Chrystal Willis and her family operate a small farm and have a passion for mules. Contributed Photo.
Contributed Photo

Chrystal Willis and her family operate a small farm and have a passion for mules 

PARTHENON, ARK. – In the rolling hills of their 50-acre farm, Chrystal and Shawn Willis have established a life blending traditional values with modern ideals. 

Along with their two daughters, Ashlyn, 11, and Ellison, 7, the family manages a small farm that includes cattle, horses, mules, chickens, turkeys, and more. From their story, there is much to say about women in agriculture.

“I believe that women bring a more nurturing touch to farming. Often, men are focused on the business side and getting things done. However, women think through things and see a bigger picture when it comes to keeping things running,” said Chrystal.

Together, Chrystal and Shawn run Shop Creek Mules & More. However, this does not stop them from teaching their girls about all aspects of farm life. Chrystal and Shawn have taught their daughters that just because they are girls does not mean they are exempt from the same kind of work as boys. Their girls have learned how to feed and care for the animals, and Ashlyn will even know how to drive the tractor soon. 

“We might not always be doing the big jobs, but we’re handling the behind-the-scenes tasks that keep everything rolling,” Chrystal explained. 

The girls’ contributions are immense, from feeding and caring for the animals to managing social media marketing.

Shop Creek Farm has various animals, including 13 Charolais/Limousine cross cattle, a Charolais bull, laying hens, six mules, two horses, and a pair of Bronze turkeys. The family collects over 100 eggs weekly and distributes them among family, friends and neighbors. The Willis’s raise Charolais and Limousine cross cattle, preferring this crossbreed for its market advantages. “We’ve noticed that Charolais crosses grow faster and bigger,” Chrystal noted, adding that they monitor market trends to optimize their livestock choices. 

They cut hay, an essential for feeding their livestock through the winter months, and rotate pastures on their cattle periodically, ensuring healthy cattle and pastures. 

Together, Chrystal and Shawn run Shop Creek Mules & More. Contributed Photo.
Contributed Photo

Shawn and Chrystal have a particular passion for mules. They started Shop Creek Mules  & More five years ago, but they have always had mules to ride.

“When Shawn and I were dating, he had a mare in foal and a Jack. We have been dating for a month and a half, and that mare had her baby. That was the first mule we ever owned, and we still own her. Her name is Maggie, and she will be 18 on July 17. She was the first one we’ve raised and the gentle mule we ride.

Over the years, they purchased a jack and some mares, raised mule colts, and sold them across several states, including Oklahoma, Missouri, Arkansas, and Colorado.

Shawn handles the breeding process, and once the colts are born, he and Chrystal focus on imprinting. “Once the colt is born, we both try to imprint the colt, which is making the colt like you and making you his mama when his firstborn.”This gentling process ensures that the mules are more manageable, profitable, and grow out better when sold.

Their dedication to their mules is evident in their specialized feeding practices. They use a unique blend of mule feed from a friend in Iowa, mixed with other nutritious mule feed, to ensure their mules are well-nourished.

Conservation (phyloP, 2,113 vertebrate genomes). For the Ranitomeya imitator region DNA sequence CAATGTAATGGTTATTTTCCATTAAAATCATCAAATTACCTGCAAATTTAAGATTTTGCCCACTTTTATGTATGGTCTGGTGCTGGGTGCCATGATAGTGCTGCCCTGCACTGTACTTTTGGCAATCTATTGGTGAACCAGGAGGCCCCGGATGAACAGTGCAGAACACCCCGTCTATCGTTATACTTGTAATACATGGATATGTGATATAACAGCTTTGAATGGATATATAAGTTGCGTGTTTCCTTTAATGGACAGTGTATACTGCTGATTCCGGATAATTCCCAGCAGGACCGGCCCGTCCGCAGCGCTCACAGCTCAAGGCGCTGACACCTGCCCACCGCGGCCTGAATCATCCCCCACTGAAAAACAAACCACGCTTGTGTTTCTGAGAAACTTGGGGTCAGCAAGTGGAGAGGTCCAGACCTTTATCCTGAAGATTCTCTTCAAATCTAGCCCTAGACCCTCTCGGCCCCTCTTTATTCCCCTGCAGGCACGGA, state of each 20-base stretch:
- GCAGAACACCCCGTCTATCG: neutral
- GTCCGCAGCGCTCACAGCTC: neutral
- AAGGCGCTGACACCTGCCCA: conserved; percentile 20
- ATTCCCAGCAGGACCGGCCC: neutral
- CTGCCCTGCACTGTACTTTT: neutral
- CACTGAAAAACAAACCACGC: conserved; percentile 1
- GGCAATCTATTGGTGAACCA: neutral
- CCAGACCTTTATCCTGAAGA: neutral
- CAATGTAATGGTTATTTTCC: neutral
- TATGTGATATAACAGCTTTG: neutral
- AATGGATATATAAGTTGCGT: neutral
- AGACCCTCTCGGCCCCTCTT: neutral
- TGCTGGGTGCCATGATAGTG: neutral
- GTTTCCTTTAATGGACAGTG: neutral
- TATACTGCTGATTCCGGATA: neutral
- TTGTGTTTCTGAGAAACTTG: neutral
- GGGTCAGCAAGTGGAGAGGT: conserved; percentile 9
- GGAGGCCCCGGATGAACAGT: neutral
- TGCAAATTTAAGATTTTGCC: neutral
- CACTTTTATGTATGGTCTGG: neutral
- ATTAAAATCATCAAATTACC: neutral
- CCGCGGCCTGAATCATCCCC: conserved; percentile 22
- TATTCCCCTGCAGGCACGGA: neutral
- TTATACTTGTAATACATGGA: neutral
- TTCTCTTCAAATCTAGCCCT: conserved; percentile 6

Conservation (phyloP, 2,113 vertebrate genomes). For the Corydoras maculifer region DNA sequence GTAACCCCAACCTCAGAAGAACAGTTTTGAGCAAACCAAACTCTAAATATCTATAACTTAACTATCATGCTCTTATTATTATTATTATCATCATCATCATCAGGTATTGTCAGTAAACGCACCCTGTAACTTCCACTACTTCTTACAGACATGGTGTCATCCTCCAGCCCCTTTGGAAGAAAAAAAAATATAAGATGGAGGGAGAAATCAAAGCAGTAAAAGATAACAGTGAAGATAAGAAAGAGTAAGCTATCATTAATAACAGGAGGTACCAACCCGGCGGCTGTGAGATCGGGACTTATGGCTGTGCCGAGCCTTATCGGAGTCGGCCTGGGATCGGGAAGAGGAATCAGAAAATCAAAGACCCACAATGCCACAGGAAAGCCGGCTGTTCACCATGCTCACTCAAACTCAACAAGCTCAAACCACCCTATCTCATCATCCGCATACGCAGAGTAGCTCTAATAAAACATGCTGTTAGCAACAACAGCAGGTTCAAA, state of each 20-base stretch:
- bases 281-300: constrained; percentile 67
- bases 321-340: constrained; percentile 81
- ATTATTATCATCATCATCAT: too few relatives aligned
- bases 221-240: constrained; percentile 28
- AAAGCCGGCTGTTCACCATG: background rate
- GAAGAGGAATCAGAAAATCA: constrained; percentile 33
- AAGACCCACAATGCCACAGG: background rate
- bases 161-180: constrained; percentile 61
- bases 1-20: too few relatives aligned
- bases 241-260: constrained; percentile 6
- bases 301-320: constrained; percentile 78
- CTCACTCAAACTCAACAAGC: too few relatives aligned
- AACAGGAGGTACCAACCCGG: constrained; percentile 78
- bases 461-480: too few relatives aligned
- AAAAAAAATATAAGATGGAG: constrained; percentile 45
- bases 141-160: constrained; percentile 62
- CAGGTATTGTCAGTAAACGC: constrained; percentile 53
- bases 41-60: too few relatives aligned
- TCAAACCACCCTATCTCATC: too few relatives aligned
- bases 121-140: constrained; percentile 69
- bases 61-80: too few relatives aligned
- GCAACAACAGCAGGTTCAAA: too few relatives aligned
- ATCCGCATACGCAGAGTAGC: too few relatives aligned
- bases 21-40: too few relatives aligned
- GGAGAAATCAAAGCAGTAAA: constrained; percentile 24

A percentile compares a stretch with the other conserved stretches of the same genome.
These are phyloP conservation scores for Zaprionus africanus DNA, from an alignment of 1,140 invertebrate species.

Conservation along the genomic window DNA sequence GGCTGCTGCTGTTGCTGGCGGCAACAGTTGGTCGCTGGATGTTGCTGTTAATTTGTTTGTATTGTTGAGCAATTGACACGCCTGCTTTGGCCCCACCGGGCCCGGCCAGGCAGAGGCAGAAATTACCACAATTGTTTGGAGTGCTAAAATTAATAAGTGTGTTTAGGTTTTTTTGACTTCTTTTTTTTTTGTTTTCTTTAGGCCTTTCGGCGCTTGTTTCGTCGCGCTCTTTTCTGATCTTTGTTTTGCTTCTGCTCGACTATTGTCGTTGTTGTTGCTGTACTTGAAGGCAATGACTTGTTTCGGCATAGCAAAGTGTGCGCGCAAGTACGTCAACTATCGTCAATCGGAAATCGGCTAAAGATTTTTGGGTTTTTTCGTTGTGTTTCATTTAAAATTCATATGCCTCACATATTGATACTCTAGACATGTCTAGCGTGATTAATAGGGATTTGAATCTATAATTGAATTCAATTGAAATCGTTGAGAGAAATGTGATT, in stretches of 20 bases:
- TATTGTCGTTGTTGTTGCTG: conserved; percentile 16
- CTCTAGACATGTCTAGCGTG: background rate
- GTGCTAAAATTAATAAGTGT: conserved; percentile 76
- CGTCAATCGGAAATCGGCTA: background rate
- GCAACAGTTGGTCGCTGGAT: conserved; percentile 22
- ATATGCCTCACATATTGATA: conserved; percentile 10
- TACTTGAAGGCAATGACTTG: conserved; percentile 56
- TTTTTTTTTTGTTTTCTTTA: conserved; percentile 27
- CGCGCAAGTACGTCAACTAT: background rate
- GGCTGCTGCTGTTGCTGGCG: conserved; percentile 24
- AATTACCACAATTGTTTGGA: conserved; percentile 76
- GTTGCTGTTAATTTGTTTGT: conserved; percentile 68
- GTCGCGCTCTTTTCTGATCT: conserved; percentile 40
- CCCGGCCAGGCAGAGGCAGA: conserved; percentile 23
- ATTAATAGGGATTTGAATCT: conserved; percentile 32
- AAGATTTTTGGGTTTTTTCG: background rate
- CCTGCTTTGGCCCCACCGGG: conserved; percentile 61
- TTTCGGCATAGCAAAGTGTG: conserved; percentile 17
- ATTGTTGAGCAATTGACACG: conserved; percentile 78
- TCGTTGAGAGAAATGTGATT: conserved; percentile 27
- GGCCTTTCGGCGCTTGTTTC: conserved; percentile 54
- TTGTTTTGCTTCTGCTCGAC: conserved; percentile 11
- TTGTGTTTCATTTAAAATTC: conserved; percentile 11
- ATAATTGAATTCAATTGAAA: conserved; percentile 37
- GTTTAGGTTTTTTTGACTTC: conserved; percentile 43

The family works their cattle and mules twice yearly, ensuring they are dewormed and vaccinated. They also rotate their pastures to maintain healthy grazing conditions. Regarding breeding, the mares are hand-bred in the spring, with colts typically born in late March.

Marketing their livestock is another area where Chrystal shines as a woman in agriculture. She manages their social media presence, mainly through their Facebook page, Shop Creek Mules & More. “I do all social media marketing for our animals that we sell online,” Chrystal explained.

Initially, social media marketing can be a behind-the-scenes work. Through personality, individual goals, and endeavors, media work is an excellent representation of what women in agriculture are capable of. Thanks to social media usage, Chrystal has brought her little farm to life through its charm and simplicity. 

The farm family’s hard work and dedication did not go unnoticed; in 2022, they were named Newton County Farm Bureau Farm Family of the Year. This recognition underscores their commitment to agriculture and their community.

Central to their farm life is their faith. 

“Nothing we do would be possible without God. He has blessed us immensely,” Chrystal says. For them, farming is not just a livelihood but a way to live a godly life, instilling these values in their daughters.

Additionally, Judy, Shawn’s mother, and their nephews, Jared, Sawyer, and Jase, play significant roles in their farm operations. “When we take a vacation, Judy always steps in to feed the animals. Our nephews help out with heavy lifting when needed.” Chrystal explains that their girls are still little and incapable of caring for all aspects of Shop Creek Farm. Despite the values instilled in their girls, it is always nice to have a little help from family, even if it is from the boys. 

At Shop Creek Farm, the blend of tradition and modern ideals highlights women’s essential role in agriculture. From nurturing livestock to managing the business, Chrystal and women alike embody the spirit of a dedicated farm wife and mother, proving that women are the backbone of farming.


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